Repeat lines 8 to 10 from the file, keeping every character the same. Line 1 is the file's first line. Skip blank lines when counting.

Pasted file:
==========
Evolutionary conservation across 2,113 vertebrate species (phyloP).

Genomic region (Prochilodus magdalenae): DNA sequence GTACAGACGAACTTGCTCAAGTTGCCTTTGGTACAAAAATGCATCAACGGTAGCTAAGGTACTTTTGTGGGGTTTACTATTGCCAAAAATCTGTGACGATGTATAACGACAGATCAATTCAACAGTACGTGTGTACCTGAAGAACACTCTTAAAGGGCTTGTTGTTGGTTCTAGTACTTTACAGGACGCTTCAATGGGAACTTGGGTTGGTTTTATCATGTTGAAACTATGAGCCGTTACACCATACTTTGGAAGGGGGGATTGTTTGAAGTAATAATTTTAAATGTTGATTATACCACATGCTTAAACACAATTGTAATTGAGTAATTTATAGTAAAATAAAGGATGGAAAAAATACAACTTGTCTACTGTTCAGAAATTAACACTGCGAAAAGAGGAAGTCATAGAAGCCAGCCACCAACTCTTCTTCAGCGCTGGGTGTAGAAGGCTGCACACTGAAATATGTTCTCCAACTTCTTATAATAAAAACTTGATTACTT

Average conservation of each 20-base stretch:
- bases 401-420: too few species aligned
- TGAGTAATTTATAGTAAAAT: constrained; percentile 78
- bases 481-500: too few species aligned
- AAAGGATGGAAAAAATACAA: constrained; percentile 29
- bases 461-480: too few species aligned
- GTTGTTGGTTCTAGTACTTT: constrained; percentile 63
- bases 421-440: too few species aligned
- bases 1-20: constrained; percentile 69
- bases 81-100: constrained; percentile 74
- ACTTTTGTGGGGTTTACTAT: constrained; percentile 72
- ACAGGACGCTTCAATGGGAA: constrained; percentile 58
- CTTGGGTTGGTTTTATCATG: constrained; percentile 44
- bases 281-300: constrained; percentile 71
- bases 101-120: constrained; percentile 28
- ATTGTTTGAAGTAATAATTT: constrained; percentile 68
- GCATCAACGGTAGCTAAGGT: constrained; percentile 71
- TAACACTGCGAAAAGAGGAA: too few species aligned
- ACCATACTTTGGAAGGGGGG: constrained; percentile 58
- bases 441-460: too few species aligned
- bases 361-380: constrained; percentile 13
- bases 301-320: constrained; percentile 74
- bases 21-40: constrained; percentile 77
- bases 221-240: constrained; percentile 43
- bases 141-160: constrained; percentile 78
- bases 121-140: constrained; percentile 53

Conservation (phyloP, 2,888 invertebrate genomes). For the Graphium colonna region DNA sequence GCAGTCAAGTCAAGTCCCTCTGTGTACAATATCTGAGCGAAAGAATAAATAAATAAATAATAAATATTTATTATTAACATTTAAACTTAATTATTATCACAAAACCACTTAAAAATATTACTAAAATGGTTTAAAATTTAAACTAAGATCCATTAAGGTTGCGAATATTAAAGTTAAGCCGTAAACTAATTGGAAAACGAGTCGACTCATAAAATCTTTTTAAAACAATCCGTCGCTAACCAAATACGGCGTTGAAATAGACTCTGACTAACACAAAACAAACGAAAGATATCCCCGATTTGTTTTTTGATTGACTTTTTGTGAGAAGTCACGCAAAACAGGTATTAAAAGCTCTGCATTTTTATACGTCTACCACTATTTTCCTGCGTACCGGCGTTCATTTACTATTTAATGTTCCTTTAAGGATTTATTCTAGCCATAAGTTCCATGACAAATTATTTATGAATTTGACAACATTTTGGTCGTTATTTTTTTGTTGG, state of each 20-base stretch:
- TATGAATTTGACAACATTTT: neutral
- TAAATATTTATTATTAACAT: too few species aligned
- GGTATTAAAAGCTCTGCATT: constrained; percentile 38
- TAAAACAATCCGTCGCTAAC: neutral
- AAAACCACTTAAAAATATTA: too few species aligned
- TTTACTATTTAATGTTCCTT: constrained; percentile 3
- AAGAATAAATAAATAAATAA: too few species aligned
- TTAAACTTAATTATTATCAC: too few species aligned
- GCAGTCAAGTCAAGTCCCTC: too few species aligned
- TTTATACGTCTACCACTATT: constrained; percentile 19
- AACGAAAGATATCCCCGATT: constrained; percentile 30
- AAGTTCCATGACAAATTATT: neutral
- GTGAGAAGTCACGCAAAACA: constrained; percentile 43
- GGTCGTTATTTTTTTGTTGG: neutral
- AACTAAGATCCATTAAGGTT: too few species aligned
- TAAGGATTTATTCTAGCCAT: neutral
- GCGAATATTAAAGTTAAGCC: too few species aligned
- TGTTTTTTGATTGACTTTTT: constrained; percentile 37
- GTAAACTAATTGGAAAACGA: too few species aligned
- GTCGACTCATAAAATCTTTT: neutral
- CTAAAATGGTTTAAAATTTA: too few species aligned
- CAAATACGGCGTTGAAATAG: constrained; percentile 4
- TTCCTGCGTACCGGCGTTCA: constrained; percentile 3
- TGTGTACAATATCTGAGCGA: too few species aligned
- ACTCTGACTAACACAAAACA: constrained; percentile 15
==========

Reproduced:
- bases 461-480: too few species aligned
- GTTGTTGGTTCTAGTACTTT: constrained; percentile 63
- bases 421-440: too few species aligned